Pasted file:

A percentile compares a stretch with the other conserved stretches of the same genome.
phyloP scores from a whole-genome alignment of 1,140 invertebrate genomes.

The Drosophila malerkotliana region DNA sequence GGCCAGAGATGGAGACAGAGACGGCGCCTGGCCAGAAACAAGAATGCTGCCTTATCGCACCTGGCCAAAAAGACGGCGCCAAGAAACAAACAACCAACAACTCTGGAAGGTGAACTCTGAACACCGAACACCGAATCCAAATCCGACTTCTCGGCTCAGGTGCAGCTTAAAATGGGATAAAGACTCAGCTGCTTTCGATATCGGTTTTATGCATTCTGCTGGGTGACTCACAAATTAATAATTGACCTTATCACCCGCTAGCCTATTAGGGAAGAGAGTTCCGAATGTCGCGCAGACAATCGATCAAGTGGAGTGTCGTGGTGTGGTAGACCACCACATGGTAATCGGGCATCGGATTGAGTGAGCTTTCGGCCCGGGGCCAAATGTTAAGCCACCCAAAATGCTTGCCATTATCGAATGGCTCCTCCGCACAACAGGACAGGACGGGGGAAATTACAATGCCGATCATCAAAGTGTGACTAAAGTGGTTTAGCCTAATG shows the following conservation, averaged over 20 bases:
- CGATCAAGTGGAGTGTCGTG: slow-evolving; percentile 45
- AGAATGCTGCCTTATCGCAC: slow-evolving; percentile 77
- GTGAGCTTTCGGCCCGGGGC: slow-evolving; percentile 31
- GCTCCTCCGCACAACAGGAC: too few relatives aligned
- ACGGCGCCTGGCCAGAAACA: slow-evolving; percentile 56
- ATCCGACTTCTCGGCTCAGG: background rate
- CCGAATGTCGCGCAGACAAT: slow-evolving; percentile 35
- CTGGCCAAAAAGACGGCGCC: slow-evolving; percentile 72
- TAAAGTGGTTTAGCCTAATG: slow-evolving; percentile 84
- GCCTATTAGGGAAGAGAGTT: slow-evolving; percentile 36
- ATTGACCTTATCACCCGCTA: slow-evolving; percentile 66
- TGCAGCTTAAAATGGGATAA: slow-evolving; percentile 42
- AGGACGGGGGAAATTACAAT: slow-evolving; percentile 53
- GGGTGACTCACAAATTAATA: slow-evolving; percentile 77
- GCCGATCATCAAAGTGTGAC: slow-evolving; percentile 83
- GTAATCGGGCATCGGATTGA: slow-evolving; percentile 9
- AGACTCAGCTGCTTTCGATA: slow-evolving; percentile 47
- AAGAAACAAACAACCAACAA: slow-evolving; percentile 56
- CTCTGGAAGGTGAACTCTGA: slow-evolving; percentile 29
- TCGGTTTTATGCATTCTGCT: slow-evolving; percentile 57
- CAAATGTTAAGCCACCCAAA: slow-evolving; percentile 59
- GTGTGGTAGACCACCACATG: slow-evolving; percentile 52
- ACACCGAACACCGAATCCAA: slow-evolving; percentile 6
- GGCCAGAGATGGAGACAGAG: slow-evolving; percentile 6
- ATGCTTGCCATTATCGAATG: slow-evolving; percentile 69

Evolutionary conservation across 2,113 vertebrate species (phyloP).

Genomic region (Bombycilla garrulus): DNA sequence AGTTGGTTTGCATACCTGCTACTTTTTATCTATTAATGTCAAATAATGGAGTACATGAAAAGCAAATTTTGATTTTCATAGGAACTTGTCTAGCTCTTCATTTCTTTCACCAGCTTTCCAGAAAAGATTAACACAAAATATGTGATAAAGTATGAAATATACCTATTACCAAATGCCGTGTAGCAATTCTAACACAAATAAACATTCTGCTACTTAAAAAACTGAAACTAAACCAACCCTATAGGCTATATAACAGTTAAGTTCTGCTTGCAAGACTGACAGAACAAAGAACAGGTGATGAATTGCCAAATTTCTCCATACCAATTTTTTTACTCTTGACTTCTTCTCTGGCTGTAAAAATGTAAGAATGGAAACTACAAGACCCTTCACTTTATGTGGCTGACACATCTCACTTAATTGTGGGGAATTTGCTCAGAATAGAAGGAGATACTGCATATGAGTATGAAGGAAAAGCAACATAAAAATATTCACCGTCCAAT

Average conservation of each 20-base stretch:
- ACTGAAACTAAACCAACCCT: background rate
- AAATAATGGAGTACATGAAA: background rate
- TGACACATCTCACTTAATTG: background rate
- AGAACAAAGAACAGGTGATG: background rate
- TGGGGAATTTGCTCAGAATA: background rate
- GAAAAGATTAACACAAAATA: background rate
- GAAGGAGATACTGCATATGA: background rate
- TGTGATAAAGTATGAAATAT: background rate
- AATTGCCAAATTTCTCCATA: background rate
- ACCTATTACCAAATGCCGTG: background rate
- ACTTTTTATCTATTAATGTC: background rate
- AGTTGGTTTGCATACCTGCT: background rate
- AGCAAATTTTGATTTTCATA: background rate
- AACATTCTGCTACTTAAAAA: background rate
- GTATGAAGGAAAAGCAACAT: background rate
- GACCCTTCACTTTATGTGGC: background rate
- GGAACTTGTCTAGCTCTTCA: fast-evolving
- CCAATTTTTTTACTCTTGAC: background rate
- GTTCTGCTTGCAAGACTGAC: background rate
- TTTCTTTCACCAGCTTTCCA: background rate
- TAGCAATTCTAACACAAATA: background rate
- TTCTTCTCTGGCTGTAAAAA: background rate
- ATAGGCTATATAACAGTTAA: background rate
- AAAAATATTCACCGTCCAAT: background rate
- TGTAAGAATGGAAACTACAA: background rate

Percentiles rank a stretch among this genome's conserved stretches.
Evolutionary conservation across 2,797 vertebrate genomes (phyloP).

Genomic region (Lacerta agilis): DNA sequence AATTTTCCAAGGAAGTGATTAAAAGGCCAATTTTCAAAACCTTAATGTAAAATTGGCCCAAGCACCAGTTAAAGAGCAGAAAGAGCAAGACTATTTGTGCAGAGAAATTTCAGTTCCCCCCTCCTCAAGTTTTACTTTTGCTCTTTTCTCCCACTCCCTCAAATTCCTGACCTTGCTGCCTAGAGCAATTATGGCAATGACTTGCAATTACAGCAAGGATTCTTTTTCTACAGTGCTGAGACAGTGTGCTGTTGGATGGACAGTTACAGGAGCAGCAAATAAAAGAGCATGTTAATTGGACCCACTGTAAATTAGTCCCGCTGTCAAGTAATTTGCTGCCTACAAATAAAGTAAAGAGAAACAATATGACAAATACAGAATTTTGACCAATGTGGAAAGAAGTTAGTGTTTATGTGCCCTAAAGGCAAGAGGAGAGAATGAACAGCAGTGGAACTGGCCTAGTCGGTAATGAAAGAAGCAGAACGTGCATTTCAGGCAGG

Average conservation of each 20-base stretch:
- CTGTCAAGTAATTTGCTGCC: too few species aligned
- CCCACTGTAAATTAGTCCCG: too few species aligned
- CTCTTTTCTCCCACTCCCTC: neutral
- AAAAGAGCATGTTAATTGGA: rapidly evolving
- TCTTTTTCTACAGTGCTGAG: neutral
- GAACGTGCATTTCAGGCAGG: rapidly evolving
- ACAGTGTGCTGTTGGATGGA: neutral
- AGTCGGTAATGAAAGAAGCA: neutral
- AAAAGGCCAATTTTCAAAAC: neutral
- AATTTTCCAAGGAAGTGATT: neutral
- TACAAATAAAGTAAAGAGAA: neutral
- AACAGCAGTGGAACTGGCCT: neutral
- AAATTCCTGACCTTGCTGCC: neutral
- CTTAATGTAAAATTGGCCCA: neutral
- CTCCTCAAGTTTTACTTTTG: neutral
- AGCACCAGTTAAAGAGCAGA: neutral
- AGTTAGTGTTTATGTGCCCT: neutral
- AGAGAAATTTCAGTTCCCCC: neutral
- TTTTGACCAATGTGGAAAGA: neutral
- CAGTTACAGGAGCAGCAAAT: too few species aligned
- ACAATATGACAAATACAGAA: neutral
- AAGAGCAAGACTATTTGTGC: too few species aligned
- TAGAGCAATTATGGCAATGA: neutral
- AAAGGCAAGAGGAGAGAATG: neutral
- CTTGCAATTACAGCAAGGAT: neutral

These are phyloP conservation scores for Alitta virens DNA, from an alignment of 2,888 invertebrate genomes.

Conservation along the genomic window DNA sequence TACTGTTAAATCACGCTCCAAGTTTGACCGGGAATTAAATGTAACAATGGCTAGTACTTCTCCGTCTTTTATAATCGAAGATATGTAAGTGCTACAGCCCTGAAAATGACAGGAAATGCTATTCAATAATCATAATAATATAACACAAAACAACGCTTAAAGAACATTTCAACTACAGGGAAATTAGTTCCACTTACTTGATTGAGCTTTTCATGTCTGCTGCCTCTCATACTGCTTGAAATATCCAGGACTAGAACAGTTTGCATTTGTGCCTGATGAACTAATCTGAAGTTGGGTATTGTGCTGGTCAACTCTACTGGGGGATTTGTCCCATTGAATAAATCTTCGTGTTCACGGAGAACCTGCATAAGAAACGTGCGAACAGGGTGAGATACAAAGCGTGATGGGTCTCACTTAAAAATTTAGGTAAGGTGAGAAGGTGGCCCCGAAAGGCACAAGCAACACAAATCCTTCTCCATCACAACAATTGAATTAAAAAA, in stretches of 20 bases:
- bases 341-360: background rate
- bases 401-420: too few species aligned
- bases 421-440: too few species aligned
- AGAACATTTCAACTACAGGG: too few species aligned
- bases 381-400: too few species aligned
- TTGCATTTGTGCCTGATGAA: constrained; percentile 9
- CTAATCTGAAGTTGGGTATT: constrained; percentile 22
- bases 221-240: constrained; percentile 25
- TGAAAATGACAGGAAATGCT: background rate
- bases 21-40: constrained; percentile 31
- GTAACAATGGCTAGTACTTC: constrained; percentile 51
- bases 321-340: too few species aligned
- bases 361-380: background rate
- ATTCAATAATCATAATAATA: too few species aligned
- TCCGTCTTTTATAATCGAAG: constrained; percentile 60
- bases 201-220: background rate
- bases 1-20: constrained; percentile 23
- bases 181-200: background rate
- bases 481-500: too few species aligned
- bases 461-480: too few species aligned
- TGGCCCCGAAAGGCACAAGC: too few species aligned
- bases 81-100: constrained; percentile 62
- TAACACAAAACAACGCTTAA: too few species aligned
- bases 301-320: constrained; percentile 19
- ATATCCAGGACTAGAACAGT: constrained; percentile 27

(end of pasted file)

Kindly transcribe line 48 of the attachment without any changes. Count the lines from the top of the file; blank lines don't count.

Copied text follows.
- GGAACTTGTCTAGCTCTTCA: fast-evolving